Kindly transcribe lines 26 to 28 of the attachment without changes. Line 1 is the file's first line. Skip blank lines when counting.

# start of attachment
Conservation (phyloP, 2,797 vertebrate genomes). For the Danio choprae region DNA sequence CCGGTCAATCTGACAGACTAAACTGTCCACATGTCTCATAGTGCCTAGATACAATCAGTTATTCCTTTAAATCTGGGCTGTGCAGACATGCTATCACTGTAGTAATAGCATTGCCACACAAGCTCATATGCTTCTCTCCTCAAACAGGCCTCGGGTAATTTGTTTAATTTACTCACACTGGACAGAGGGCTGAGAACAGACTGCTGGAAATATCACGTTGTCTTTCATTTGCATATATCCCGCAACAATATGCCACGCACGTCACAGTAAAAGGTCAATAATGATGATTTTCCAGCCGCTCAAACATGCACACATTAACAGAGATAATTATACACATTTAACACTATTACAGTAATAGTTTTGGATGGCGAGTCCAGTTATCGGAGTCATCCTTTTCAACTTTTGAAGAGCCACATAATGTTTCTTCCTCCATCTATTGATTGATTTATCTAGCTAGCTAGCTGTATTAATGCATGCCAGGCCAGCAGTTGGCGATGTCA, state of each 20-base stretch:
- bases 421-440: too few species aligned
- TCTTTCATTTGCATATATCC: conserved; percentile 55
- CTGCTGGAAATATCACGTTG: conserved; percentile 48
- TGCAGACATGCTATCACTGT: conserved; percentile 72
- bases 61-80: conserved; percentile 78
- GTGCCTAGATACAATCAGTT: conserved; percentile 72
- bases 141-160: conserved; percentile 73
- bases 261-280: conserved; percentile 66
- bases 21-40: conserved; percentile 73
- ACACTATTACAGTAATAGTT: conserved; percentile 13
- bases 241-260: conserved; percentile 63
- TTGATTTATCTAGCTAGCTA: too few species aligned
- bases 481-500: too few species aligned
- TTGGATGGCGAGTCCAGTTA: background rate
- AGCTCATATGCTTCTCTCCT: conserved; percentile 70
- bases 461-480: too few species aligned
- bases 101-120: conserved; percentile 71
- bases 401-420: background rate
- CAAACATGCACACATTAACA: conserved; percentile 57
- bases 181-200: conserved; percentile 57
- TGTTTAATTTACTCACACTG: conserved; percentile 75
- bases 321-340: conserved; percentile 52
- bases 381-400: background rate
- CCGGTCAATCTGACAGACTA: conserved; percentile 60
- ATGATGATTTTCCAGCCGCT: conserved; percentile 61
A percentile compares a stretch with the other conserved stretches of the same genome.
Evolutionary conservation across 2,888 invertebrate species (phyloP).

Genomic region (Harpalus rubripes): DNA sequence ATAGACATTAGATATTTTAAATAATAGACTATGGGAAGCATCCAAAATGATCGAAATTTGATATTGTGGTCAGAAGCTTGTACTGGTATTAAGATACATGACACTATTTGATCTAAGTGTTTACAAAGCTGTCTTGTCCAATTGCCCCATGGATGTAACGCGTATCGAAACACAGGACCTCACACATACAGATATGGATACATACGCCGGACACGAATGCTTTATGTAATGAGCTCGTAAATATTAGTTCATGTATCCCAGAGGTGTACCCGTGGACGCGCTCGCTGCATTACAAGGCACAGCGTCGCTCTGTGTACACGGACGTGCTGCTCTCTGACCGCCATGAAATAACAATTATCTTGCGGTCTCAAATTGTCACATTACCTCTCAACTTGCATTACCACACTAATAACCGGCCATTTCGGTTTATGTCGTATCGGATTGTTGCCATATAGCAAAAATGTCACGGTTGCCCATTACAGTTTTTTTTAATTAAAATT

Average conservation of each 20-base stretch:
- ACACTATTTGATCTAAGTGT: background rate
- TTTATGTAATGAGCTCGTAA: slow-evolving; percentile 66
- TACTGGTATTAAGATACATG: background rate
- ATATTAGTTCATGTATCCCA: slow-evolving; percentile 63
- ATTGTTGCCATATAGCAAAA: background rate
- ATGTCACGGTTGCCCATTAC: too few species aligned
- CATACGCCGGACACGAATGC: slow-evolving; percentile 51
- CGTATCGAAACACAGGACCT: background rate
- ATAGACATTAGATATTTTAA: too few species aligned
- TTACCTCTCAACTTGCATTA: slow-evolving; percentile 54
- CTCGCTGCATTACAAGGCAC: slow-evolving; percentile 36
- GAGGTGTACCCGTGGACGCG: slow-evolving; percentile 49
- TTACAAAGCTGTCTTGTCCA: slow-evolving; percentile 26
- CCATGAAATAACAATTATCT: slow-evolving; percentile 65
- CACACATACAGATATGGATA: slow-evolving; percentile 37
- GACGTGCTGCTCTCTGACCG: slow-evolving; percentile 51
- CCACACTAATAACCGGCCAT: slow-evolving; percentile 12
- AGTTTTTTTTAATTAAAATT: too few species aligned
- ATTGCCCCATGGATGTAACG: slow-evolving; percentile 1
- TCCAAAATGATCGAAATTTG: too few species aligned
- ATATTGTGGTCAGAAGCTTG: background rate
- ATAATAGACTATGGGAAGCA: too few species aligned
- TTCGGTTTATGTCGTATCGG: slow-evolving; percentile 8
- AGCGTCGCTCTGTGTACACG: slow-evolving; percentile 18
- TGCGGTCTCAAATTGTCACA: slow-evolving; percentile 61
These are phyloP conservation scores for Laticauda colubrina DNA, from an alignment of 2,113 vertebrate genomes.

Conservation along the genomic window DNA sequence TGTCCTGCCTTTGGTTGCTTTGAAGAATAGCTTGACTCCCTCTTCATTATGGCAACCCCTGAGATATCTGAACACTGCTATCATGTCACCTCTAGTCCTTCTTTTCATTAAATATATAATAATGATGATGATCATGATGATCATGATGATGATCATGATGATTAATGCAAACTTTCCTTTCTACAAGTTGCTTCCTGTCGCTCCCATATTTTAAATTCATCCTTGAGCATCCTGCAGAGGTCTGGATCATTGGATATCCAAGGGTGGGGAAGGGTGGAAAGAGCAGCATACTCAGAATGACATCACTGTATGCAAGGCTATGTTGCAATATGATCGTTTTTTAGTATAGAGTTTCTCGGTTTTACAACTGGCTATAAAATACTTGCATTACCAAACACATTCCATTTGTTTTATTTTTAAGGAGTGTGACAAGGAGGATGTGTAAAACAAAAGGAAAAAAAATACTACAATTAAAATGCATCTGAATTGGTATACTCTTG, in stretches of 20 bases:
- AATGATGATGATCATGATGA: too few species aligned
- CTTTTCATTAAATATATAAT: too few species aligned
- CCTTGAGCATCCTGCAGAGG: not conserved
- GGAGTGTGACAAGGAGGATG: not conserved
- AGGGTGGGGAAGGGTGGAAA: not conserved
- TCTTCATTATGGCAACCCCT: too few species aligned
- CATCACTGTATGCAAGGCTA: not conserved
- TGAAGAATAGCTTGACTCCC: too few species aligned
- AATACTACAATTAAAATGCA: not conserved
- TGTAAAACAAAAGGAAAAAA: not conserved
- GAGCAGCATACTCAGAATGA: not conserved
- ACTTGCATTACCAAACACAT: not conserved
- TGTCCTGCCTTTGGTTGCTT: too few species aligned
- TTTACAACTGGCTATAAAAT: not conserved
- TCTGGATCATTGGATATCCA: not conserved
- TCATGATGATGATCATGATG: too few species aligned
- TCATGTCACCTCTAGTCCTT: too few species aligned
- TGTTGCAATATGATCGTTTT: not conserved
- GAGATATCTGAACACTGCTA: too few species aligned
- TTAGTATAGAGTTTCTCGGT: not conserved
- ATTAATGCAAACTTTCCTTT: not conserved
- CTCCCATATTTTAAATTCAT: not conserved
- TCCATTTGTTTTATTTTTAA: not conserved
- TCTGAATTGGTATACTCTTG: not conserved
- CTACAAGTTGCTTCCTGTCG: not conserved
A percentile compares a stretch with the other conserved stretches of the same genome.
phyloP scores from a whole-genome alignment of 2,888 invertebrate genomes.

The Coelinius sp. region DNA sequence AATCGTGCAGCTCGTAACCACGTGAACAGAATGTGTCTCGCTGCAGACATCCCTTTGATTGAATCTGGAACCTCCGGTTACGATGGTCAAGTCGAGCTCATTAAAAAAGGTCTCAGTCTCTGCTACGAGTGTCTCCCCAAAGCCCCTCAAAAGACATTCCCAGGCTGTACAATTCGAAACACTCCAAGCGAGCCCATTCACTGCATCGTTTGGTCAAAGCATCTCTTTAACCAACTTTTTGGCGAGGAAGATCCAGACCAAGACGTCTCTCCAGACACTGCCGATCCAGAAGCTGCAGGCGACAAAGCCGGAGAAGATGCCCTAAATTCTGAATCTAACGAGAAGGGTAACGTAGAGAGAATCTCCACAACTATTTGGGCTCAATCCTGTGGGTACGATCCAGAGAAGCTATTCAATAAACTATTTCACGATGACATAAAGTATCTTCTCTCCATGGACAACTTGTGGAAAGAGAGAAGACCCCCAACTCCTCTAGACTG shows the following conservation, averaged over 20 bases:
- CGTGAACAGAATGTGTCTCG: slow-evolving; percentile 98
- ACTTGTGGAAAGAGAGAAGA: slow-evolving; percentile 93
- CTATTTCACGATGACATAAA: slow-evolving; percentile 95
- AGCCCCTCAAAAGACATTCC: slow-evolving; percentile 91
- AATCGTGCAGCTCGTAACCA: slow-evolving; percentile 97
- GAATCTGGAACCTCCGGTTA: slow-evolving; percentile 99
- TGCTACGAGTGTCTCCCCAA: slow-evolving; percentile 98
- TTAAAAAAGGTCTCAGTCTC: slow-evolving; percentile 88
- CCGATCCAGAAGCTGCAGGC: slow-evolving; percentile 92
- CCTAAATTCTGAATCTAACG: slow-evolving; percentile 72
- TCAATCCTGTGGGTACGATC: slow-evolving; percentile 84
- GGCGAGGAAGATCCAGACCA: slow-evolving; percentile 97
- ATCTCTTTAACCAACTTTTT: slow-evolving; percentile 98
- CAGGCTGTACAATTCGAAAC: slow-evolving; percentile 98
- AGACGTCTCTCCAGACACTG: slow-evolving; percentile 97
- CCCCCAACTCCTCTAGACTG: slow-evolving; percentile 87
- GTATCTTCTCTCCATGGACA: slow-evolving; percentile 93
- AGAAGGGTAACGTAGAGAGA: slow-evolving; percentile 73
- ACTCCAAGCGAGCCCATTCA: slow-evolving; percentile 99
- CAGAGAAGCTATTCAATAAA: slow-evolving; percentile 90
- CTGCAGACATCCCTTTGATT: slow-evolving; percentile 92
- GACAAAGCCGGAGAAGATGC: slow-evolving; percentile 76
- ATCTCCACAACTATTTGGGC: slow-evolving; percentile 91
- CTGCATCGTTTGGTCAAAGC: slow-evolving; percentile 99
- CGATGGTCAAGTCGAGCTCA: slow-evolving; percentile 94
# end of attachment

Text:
- ATGATGATTTTCCAGCCGCT: conserved; percentile 61
A percentile compares a stretch with the other conserved stretches of the same genome.
Evolutionary conservation across 2,888 invertebrate species (phyloP).